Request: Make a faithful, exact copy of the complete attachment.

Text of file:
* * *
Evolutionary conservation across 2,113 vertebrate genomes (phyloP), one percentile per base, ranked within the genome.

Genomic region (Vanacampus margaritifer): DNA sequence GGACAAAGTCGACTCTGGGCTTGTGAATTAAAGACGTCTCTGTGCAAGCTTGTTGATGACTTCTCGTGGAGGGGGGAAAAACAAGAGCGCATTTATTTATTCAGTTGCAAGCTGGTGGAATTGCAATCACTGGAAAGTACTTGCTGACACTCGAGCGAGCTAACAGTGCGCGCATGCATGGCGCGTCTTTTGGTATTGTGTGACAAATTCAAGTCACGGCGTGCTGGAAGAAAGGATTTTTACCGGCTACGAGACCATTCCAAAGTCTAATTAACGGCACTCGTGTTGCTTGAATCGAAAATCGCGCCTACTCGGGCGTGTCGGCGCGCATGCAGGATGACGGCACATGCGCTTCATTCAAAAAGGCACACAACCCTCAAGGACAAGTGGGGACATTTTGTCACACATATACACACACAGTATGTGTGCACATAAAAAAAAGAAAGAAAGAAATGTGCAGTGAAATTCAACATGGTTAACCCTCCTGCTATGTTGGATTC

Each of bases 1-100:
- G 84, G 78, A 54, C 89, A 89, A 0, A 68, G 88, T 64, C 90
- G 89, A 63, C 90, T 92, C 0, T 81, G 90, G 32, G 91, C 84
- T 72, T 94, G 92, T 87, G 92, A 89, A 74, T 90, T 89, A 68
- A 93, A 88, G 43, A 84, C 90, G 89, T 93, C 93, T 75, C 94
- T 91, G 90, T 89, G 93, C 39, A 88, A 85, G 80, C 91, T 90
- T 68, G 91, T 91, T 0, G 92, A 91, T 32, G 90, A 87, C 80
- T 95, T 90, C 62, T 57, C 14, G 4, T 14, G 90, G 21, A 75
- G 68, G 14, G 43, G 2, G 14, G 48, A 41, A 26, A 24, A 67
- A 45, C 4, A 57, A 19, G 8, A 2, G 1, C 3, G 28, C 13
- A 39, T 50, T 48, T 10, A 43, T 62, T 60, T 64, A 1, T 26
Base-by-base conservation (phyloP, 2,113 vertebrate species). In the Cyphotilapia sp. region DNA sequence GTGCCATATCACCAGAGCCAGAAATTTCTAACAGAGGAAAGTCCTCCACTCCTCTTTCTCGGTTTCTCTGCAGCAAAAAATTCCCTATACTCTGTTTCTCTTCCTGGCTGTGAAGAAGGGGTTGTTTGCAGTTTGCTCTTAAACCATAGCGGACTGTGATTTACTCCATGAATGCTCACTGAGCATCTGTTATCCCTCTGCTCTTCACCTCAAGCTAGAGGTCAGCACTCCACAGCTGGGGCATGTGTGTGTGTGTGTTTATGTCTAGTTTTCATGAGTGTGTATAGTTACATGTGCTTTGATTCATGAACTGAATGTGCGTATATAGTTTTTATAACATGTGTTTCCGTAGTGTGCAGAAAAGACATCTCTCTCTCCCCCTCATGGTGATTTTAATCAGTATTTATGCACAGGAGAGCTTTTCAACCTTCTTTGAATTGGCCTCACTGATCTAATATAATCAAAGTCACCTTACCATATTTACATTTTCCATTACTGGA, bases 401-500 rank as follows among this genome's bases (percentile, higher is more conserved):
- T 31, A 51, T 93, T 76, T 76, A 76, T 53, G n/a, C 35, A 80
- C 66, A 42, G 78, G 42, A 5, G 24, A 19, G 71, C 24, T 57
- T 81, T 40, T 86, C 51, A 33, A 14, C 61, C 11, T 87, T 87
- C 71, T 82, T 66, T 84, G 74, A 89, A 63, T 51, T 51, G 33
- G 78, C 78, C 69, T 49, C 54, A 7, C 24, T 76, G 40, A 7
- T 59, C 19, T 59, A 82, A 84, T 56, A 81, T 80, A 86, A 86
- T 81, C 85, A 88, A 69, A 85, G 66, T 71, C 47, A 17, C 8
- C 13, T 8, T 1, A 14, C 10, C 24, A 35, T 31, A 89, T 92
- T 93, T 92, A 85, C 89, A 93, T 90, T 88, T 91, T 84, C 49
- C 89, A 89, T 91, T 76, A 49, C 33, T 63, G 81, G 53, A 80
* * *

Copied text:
Evolutionary conservation across 2,113 vertebrate genomes (phyloP), one percentile per base, ranked within the genome.

Genomic region (Vanacampus margaritifer): DNA sequence GGACAAAGTCGACTCTGGGCTTGTGAATTAAAGACGTCTCTGTGCAAGCTTGTTGATGACTTCTCGTGGAGGGGGGAAAAACAAGAGCGCATTTATTTATTCAGTTGCAAGCTGGTGGAATTGCAATCACTGGAAAGTACTTGCTGACACTCGAGCGAGCTAACAGTGCGCGCATGCATGGCGCGTCTTTTGGTATTGTGTGACAAATTCAAGTCACGGCGTGCTGGAAGAAAGGATTTTTACCGGCTACGAGACCATTCCAAAGTCTAATTAACGGCACTCGTGTTGCTTGAATCGAAAATCGCGCCTACTCGGGCGTGTCGGCGCGCATGCAGGATGACGGCACATGCGCTTCATTCAAAAAGGCACACAACCCTCAAGGACAAGTGGGGACATTTTGTCACACATATACACACACAGTATGTGTGCACATAAAAAAAAGAAAGAAAGAAATGTGCAGTGAAATTCAACATGGTTAACCCTCCTGCTATGTTGGATTC

Each of bases 1-100:
- G 84, G 78, A 54, C 89, A 89, A 0, A 68, G 88, T 64, C 90
- G 89, A 63, C 90, T 92, C 0, T 81, G 90, G 32, G 91, C 84
- T 72, T 94, G 92, T 87, G 92, A 89, A 74, T 90, T 89, A 68
- A 93, A 88, G 43, A 84, C 90, G 89, T 93, C 93, T 75, C 94
- T 91, G 90, T 89, G 93, C 39, A 88, A 85, G 80, C 91, T 90
- T 68, G 91, T 91, T 0, G 92, A 91, T 32, G 90, A 87, C 80
- T 95, T 90, C 62, T 57, C 14, G 4, T 14, G 90, G 21, A 75
- G 68, G 14, G 43, G 2, G 14, G 48, A 41, A 26, A 24, A 67
- A 45, C 4, A 57, A 19, G 8, A 2, G 1, C 3, G 28, C 13
- A 39, T 50, T 48, T 10, A 43, T 62, T 60, T 64, A 1, T 26
Base-by-base conservation (phyloP, 2,113 vertebrate species). In the Cyphotilapia sp. region DNA sequence GTGCCATATCACCAGAGCCAGAAATTTCTAACAGAGGAAAGTCCTCCACTCCTCTTTCTCGGTTTCTCTGCAGCAAAAAATTCCCTATACTCTGTTTCTCTTCCTGGCTGTGAAGAAGGGGTTGTTTGCAGTTTGCTCTTAAACCATAGCGGACTGTGATTTACTCCATGAATGCTCACTGAGCATCTGTTATCCCTCTGCTCTTCACCTCAAGCTAGAGGTCAGCACTCCACAGCTGGGGCATGTGTGTGTGTGTGTTTATGTCTAGTTTTCATGAGTGTGTATAGTTACATGTGCTTTGATTCATGAACTGAATGTGCGTATATAGTTTTTATAACATGTGTTTCCGTAGTGTGCAGAAAAGACATCTCTCTCTCCCCCTCATGGTGATTTTAATCAGTATTTATGCACAGGAGAGCTTTTCAACCTTCTTTGAATTGGCCTCACTGATCTAATATAATCAAAGTCACCTTACCATATTTACATTTTCCATTACTGGA, bases 401-500 rank as follows among this genome's bases (percentile, higher is more conserved):
- T 31, A 51, T 93, T 76, T 76, A 76, T 53, G n/a, C 35, A 80
- C 66, A 42, G 78, G 42, A 5, G 24, A 19, G 71, C 24, T 57
- T 81, T 40, T 86, C 51, A 33, A 14, C 61, C 11, T 87, T 87
- C 71, T 82, T 66, T 84, G 74, A 89, A 63, T 51, T 51, G 33
- G 78, C 78, C 69, T 49, C 54, A 7, C 24, T 76, G 40, A 7
- T 59, C 19, T 59, A 82, A 84, T 56, A 81, T 80, A 86, A 86
- T 81, C 85, A 88, A 69, A 85, G 66, T 71, C 47, A 17, C 8
- C 13, T 8, T 1, A 14, C 10, C 24, A 35, T 31, A 89, T 92
- T 93, T 92, A 85, C 89, A 93, T 90, T 88, T 91, T 84, C 49
- C 89, A 89, T 91, T 76, A 49, C 33, T 63, G 81, G 53, A 80